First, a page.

Ahoy and season’s greetings.

Ho, ho, ahem. Sorry for the radio silence, but you were busy, too. Don’t deny it.

Christmas was very nice. Saw lots of family and had a pretty good time—and then one of the many illnesses that our family and friends had been offering caught up with my husband. We had to stay at my sister’s house an extra day and night to let him get over it. In the mean time, we missed lots of traffic and bad weather and I got to spend more time with my nieces. So it all worked out. Except for the vomiting.

He’s fine now.

We’re on vacation until after the first of the year. My only goal is to read some books.

How is my 2009 Reading List coming along, you ask?

73. The Good Husband of Zebra Drive– Alexander McCall Smith
This guy probably saved my reading year. These books are not going to change the world, but they are light and funny and charming without being ridiculous and/or vampire-laden. This one was a little meh. There are very few mysteries in these mysteries, but there ARE cases to solve, and this one was solved (in my head) too soon for my liking.

74. On Writing– Stephen King
A re-read. This is a good book. It’s part autobiography, part Strunk & White, part writing workshop instruction. Also? Just really fun to read. I feel like Stephen King is a longtime friend; his voice is very strong, say what you may about his style and topics, and I read all his books up until I was about sixteen or so. So to have that voice again, talking about a thing we both enjoy…it’s nice. Felt like a visit. You could do much worse if you’re looking for a writing book (see number 79 below).

75. The Shipping News– Annie Proulx
A re-read. Oh, god, I love this book. This is either the fourth or fifth time I’ve read it, and I was worried. Would all the writing and MFA-ing I’ve been doing over the last few years ruin my opinion of this book? But no, I get to keep this book, for which I am grateful. It’s one of my favorites. It’s charming and odd, and the characters like people I know but will never meet. The novel takes place in Newfoundland in the dead of winter, but it’s somehow really warming. I went to see Proulx read from one of her newer books a few years ago. Someone in the audience stood up to ask if she’d ever write a sequel to this novel. And while that’s a question she had a clear answer for (NO WAY), I get why the guy asked it. You fall in love with these lumpy characters; you want them to be happy. So when the book ends, you really keep wanting to know more. If I could write a book that people felt that way about, I would be very happy indeed.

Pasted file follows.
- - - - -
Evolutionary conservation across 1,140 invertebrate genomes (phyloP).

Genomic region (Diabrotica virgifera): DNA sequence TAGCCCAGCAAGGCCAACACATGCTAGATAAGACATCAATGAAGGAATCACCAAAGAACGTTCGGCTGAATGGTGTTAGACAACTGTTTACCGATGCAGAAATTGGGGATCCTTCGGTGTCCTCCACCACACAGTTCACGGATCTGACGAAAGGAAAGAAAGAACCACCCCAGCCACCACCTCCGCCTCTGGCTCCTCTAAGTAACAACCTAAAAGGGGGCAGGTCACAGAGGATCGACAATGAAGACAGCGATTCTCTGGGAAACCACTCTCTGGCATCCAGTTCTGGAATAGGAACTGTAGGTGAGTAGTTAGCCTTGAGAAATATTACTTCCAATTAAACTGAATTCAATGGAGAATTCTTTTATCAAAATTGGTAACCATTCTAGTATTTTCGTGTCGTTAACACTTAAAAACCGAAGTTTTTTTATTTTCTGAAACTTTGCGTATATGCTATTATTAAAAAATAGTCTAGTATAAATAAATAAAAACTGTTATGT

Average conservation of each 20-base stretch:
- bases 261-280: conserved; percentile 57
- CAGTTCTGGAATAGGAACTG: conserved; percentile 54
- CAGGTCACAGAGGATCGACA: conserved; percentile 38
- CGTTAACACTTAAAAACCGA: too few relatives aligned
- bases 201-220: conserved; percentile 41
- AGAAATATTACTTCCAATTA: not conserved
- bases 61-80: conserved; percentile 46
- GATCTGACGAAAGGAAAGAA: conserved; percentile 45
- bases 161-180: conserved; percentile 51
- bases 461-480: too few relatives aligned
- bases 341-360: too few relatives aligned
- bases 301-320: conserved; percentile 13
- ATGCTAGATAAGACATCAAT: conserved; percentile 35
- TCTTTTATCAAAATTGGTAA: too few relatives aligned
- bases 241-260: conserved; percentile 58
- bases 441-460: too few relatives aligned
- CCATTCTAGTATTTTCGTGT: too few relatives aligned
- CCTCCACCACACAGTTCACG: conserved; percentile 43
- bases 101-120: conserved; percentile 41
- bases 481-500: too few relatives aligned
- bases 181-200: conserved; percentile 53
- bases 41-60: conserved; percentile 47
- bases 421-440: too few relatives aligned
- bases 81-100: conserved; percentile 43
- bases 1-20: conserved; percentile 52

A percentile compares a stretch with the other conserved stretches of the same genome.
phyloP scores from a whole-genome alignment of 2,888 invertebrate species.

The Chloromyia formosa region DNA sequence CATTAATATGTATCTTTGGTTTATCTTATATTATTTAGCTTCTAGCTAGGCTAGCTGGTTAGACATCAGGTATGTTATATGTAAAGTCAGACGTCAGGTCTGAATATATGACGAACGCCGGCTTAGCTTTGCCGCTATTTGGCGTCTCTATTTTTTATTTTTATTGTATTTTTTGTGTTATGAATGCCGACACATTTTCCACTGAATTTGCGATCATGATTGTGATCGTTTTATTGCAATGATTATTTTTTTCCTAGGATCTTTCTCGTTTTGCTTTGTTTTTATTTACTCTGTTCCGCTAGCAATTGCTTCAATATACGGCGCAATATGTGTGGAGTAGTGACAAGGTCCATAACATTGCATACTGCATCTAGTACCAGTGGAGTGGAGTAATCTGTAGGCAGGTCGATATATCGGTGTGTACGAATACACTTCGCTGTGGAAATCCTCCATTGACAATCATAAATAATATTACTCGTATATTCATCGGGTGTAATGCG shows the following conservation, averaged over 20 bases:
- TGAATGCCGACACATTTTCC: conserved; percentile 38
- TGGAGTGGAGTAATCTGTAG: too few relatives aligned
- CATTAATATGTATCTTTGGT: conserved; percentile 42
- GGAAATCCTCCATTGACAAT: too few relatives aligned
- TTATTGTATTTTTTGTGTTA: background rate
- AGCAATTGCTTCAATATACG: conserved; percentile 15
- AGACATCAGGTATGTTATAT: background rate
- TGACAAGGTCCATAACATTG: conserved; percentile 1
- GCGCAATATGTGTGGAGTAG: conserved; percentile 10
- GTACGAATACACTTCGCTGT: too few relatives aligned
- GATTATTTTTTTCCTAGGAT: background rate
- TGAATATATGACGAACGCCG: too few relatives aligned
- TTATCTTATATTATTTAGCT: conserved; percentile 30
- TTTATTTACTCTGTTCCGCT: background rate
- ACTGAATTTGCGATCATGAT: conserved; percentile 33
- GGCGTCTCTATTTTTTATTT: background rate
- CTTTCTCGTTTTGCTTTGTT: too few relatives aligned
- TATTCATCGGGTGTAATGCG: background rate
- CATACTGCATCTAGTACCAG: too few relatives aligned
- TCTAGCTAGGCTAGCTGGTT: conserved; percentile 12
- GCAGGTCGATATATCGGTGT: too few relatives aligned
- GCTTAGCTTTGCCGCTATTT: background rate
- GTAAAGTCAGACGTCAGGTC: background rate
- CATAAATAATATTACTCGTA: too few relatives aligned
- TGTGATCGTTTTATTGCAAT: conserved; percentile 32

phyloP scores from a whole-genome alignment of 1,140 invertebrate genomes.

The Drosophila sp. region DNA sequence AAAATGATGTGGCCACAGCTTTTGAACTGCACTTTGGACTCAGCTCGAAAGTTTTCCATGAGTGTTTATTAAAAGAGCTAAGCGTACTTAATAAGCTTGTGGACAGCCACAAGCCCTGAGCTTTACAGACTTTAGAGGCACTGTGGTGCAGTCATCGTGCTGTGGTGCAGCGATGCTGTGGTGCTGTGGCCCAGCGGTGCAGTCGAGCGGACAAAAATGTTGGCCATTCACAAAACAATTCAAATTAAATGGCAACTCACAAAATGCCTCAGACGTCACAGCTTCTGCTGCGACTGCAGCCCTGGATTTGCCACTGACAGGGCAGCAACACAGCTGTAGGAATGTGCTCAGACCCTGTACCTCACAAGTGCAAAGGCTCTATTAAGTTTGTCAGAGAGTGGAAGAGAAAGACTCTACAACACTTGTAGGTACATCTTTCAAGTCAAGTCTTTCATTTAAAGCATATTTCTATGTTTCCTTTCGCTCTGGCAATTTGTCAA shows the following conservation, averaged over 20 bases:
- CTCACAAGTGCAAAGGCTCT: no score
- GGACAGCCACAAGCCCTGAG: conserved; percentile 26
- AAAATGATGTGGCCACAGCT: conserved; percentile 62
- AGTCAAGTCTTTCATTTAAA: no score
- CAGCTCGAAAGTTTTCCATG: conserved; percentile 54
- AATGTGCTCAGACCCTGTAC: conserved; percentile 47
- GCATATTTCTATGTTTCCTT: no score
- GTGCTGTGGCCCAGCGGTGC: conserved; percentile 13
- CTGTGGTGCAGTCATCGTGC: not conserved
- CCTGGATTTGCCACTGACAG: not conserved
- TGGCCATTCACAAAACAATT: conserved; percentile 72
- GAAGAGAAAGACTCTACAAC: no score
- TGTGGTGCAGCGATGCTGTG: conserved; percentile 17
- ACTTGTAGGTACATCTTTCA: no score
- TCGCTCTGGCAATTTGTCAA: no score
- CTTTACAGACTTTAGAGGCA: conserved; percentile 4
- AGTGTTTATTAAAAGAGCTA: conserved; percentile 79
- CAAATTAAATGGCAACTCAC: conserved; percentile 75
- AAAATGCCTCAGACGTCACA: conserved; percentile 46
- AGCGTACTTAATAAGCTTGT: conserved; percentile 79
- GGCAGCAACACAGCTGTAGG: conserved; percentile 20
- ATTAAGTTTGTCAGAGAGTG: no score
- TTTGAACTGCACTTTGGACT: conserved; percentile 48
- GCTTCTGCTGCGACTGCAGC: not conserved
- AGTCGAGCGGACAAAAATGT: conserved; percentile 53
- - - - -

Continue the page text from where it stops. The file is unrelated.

76. Best Friends Forever– Jennifer Weiner
Jennifer Weiner is about the only “chick-lit” (what the hell does it mean? I don’t even know) author I  read. She’s a smart woman, and it shows up in her books (in my opinion, her best book is the mystery one). This one was fun and engaging, the characters complicated enough, the situation interesting. Fast read, and funny. There should be more funny books.

77. The Miracle at Speedy Motors– Alexander McCall Smith
This was a good one. Light, funny, charming, and also well-constructed (better than number 73, in other words).

78. Tea Time for the Traditionally Built– Alexander McCall Smith
“Traditionally Built” being euphemism for “fat” and the term the protagonist uses for her own girth. These are funny little books. This is the 10th book of this series, and the most current. I’m sure McCall Smith is busy printing the money for the 11th book right now, but for now I’m caught up. Will be looking into his other series to see if any of them hit the right level of charming/funny/enjoyable/well-written.

79. The Year You Write Your Novel– Walter Mosley
I read an excerpt of this book somewhere back when it was published and liked it. The excerpt. But it seems that the excerpt may have covered the best bits from the book. This is not a good bet for a writing book purchase. I think it might be skating by on that whole “a year! a novel in a year!” concept, but Mosley doesn’t spend all that much time telling you how to write a book in a year. He spends half the very slim book giving you writing tips that you can get in lots of other places. The last half, where he talks about first drafts (and how they suck, but that’s their job) and how to revise a novel, is much more useful. The whole thing has a bit of a slapdash feel to it. As though he wrote it in a year, perhaps?

One more book to meet my reading list from last year, and two days to finish it. I think I can.

By Published On: December 30, 2009Categories: Reading